I wonder whether Leonardo’s “loopholes” actually refer to “putlog holes” which are holes left in masonry where the scaffolding used to build them was situated. To build a wall without them would be of interest to him.

  5. Chris says . . .
    December 16, 2016 / 3:57 am

    Present days todo would be exactly the same. If he wouldn’t have to make money :(

  6. hahaha says . . .
    December 16, 2016 / 4:52 am

    so dicaprio basically wanted to measure things which is more interesting than my to-do list. yeah, fkoff

  7. Julien says . . .
    December 16, 2016 / 8:28 am

    The scan of Leonardo’s notebook is reversed. This is more readable: http://www.juliendesrosiers.com/images/leonardo-todo-list.jpg

  8. Dan Colman says . . .
    December 19, 2016 / 5:14 pm

    Hi there,

    Just curious, does anyone know who posted this on their Facebook page? Got a sudden influx of visitors and would love to know who to thank.

    Cheers,
    Dan (editor)

  9. Tom says . . .
    December 19, 2016 / 9:45 pm

    Please, do not call him “Da Vinci” – to sound credible, call him just “Leonardo”, so we know which “da Vinci” you mean ;-)

  10. Mak Diose says . . .
    December 19, 2016 / 10:36 pm

    Hi, most likely. it’s Tim Ferris.

  11. Nick Venables says . . .
    December 19, 2016 / 11:03 pm

    Hi Dan,

    I found it via a Facebook post from Laura Betterly. Hope that helps!

  12. Tom says . . .
    December 19, 2016 / 11:51 pm

    Tim Ferris shared it!

  13. Dan Colman says . . .
    December 20, 2016 / 12:07 am

    Ah, ok, that would explain it!

    Thanks for letting us know Tom.

    Cheers,
    Dan

  14. Yo hi says . . .
    December 20, 2016 / 12:43 am

    Tim Ferriss

  15. Marcus says . . .
    December 20, 2016 / 1:33 am

    Hi Dan,

    Tim Ferris, author of The 4 Hour Work Week posted it on his Facebook page. Interesting article!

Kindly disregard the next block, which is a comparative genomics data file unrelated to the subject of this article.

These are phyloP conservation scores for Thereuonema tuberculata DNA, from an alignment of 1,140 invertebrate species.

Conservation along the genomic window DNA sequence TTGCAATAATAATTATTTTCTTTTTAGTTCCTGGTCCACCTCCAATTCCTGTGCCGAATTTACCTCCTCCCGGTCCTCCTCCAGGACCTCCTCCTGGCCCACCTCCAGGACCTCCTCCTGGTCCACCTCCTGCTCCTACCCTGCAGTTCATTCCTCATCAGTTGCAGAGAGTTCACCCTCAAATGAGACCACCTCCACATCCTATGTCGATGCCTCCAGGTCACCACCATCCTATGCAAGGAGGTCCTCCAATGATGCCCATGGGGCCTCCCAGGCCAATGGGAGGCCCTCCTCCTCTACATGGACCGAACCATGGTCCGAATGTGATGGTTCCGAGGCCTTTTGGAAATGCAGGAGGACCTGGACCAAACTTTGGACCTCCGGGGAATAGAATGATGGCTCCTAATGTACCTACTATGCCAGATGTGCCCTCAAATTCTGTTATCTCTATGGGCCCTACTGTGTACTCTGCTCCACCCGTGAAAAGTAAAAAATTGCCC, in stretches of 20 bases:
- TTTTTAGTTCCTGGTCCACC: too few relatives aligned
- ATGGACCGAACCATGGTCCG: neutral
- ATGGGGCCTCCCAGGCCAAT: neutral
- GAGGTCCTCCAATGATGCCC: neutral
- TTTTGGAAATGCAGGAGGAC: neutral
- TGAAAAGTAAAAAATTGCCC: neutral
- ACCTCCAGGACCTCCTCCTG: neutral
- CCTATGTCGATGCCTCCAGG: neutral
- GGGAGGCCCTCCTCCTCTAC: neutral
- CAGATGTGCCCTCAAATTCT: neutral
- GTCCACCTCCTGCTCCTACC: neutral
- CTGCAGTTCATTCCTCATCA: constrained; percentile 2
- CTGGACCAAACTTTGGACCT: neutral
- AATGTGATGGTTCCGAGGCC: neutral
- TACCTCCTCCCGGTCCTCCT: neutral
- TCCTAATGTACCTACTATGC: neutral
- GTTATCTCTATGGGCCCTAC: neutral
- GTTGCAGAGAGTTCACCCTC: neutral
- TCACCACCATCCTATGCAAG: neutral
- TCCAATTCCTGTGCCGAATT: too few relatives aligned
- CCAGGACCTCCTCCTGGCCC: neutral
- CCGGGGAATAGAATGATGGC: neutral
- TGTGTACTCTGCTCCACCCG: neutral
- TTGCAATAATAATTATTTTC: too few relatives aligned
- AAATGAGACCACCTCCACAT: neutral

16. Aaron says . . .
    December 20, 2016 / 3:09 am

    Looks like Tim Ferris posted it author of 4 hour work week.

  17. Marta says . . .
    December 20, 2016 / 3:15 am

    It was posted on facebook by Tim Ferris

  18. Aaa says . . .
    December 20, 2016 / 3:19 am

    Hey Dan!

    Tim Ferriss did about 10 hours ago

  19. Joel says . . .
    December 20, 2016 / 3:54 am

    Tim Ferris posted it in his facebook page. He has an enormous amount of followers; hence, the sudden influx of visitors :)

  20. Tim says . . .
    December 20, 2016 / 4:54 am

    Dan,
    I saw this on my LinkedIn feed, it was posted by Tim Ferriss.

  21. Thomas says . . .
    December 20, 2016 / 5:38 am

    Hey Dan, Tim Ferriss just shared it on FB, that’s probably where they are all coming from. Me too ;D

  22. Ken P says . . .
    December 20, 2016 / 5:56 am

    @TimFerriss posted it on his FB

  23. LK Lewis says . . .
    December 20, 2016 / 6:25 am

    You can probably credit that to Tim Ferris, Dan.

  24. Michael Mitsakos says . . .
    December 20, 2016 / 7:38 am

    Tim Ferriss posted this on his FB, that’s how I found it ;)

  25. Mladen says . . .
    December 20, 2016 / 3:12 pm
  26. nosidełko says . . .
    December 21, 2016 / 5:53 am

    wow, some kind of tagging was also there :)

  27. Anon says . . .
    December 21, 2016 / 7:46 am

    Tim Ferris

  28. Rooz says . . .
    December 21, 2016 / 1:38 pm

    Did you just really say DiCaprio?

  29. Nesibe says . . .
    December 22, 2016 / 1:03 pm

    Hey have you noticed that the picture of DaVinci’s note paper is upside-down in the article!!!
    Or was he such a talent who writes head down!?

  30. Sara says . . .
    December 23, 2016 / 7:39 am

    You can thank Tim Ferris. He has a huge following

  31. Walshy8it says . . .
    December 23, 2016 / 8:41 am

    Stop telling Dan it was Tim Ferris… Tattletales!

  32. Don Surber says . . .
    December 23, 2016 / 12:26 pm

    A loophole is an arrow slit in a wall. Small window used by archers to defend the tower

  33. Sgl says . . .
    December 23, 2016 / 8:19 pm

    I used Tim’s link in his 5 Bullet Friday email.

  34. AB says . . .
    December 23, 2016 / 9:17 pm

    Who’s the noob who called him DiCaprio??!! Far out what a noob.

  35. Jon says . . .
    December 26, 2016 / 11:58 am

    IT’S THE TIM FERRISS EFFECT lol

  36. John Bean says . . .
    January 3, 2017 / 8:43 am

    Measurements may have been for a job he was doing, which also may explain the need to draw Milan. Or perhaps he just needed a map, he moved to Milan in the early 1480’s according to sparknotes.com .(http://www.sparknotes.com/biography/davinci/section4.rhtml)